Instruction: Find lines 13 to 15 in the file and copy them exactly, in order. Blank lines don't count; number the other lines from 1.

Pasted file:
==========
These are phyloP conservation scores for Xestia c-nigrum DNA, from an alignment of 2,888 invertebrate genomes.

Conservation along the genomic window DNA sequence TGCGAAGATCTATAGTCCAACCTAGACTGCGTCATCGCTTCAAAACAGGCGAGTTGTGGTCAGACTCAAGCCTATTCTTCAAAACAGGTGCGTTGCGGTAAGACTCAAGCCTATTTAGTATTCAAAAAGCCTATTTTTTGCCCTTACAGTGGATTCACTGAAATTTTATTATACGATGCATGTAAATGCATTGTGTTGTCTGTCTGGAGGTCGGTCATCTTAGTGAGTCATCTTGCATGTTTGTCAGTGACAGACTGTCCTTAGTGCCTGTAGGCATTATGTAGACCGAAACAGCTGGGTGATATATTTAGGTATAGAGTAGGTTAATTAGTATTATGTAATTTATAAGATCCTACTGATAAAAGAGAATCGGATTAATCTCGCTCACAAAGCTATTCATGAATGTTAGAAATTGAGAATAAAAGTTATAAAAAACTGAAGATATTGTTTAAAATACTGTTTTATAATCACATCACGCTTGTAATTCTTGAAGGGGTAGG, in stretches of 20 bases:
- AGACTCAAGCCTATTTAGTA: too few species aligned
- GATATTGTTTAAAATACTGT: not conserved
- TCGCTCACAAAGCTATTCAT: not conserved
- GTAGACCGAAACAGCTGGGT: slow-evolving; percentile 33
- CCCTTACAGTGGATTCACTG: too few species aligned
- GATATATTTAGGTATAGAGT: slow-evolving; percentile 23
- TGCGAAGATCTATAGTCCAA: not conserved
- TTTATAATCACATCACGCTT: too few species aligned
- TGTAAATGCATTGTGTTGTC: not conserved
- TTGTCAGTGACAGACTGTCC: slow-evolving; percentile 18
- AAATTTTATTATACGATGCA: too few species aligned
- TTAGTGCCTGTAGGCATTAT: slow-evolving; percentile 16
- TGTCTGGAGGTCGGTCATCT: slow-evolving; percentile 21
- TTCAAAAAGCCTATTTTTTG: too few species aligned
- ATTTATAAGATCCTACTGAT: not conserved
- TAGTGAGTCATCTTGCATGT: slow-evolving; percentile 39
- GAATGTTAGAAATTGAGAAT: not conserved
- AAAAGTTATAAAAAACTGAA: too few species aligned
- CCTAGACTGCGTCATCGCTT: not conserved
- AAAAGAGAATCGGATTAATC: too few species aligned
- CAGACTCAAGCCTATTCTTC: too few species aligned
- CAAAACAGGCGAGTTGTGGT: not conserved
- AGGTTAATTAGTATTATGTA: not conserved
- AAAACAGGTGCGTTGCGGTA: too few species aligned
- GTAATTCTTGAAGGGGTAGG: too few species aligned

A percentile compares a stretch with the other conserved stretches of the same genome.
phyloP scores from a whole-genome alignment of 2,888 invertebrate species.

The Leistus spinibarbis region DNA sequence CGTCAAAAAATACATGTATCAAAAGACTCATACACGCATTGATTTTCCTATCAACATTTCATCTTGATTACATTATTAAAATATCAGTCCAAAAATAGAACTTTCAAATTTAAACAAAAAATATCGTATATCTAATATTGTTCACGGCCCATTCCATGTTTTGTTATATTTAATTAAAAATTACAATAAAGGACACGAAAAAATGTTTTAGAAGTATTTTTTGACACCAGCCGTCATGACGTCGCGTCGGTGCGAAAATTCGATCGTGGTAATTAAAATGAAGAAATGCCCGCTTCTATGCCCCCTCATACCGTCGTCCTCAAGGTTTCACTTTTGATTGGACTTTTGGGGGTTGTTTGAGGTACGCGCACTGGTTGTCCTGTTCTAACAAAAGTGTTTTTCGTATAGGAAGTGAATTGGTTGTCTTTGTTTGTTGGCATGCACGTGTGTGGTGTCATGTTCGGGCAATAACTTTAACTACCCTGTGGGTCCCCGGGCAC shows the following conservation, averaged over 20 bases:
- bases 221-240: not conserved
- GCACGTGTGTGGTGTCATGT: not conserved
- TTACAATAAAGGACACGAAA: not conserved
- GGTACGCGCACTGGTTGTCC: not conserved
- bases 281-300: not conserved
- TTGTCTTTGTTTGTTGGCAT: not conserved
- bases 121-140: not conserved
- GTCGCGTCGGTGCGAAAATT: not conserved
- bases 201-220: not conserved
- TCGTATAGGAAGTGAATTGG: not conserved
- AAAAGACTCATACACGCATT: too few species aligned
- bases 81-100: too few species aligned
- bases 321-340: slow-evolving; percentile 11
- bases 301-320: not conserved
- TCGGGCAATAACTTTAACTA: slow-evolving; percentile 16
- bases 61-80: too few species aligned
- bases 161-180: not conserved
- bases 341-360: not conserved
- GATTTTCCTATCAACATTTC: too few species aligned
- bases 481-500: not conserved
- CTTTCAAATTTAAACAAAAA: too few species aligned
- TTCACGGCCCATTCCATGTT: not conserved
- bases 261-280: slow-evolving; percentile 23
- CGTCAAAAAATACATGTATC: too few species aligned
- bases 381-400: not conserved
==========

- AAATTTTATTATACGATGCA: too few species aligned
- TTAGTGCCTGTAGGCATTAT: slow-evolving; percentile 16
- TGTCTGGAGGTCGGTCATCT: slow-evolving; percentile 21